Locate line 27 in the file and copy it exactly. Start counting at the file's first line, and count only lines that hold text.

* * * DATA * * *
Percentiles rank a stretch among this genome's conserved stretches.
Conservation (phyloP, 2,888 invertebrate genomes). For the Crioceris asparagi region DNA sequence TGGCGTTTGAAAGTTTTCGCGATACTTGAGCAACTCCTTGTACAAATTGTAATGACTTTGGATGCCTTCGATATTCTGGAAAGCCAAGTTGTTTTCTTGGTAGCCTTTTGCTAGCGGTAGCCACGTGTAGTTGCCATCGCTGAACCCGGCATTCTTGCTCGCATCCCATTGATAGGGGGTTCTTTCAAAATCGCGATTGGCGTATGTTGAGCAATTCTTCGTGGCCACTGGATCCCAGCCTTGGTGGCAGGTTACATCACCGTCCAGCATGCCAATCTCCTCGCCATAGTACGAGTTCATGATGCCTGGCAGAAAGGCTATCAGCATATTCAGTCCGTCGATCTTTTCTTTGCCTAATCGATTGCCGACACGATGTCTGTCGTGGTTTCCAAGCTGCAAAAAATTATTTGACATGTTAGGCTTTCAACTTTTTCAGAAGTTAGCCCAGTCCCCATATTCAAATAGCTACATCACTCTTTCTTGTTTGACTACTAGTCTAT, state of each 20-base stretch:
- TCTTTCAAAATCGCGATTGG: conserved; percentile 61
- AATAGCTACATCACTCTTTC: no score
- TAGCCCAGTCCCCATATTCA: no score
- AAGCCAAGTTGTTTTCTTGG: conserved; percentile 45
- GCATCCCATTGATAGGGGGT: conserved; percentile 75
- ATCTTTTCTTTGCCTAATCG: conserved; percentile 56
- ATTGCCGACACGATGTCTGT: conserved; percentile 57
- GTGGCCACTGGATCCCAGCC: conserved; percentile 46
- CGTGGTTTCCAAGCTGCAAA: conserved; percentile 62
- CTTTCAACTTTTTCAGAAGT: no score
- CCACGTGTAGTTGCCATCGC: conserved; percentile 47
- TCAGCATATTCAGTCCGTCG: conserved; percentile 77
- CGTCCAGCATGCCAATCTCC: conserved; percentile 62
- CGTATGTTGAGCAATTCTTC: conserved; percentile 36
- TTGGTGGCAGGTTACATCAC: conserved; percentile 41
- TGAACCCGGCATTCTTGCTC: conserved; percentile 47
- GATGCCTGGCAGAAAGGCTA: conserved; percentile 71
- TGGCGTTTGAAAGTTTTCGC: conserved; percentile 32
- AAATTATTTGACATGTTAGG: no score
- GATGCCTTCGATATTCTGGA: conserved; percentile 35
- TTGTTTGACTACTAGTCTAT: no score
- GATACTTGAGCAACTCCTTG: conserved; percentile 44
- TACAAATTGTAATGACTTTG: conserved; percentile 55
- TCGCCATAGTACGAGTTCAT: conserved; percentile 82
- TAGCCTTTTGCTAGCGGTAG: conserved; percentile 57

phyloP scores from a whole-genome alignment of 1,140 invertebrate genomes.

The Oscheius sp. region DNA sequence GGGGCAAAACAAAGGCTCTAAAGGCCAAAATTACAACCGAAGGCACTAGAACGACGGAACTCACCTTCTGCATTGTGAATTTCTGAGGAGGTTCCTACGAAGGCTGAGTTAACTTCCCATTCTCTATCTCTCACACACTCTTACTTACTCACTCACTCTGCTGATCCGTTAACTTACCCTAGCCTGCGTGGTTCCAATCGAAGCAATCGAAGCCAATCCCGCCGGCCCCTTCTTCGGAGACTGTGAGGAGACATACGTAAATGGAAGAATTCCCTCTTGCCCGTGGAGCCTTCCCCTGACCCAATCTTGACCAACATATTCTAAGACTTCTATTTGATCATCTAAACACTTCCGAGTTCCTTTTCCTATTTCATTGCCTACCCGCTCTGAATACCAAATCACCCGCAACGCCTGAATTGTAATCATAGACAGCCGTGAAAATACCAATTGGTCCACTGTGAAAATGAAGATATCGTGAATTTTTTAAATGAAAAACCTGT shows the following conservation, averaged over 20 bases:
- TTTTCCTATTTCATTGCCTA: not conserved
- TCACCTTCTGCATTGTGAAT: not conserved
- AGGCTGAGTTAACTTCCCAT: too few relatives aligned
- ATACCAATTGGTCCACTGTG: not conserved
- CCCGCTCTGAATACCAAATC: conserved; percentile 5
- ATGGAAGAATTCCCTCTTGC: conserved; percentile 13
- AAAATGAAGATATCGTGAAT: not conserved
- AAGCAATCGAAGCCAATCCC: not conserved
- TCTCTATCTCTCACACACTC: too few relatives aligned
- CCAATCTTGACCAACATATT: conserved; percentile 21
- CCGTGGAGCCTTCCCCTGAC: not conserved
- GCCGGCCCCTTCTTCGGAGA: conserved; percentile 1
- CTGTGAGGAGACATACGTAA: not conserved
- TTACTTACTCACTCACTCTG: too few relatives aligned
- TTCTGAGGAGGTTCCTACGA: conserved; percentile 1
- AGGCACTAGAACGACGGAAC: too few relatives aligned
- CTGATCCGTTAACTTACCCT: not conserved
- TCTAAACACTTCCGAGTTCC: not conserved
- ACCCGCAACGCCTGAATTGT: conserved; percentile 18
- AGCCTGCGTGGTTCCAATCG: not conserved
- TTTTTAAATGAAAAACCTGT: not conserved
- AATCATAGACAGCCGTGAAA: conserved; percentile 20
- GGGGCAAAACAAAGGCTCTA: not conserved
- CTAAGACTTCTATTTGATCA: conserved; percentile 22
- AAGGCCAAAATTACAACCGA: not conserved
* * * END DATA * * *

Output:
- TAGCCTTTTGCTAGCGGTAG: conserved; percentile 57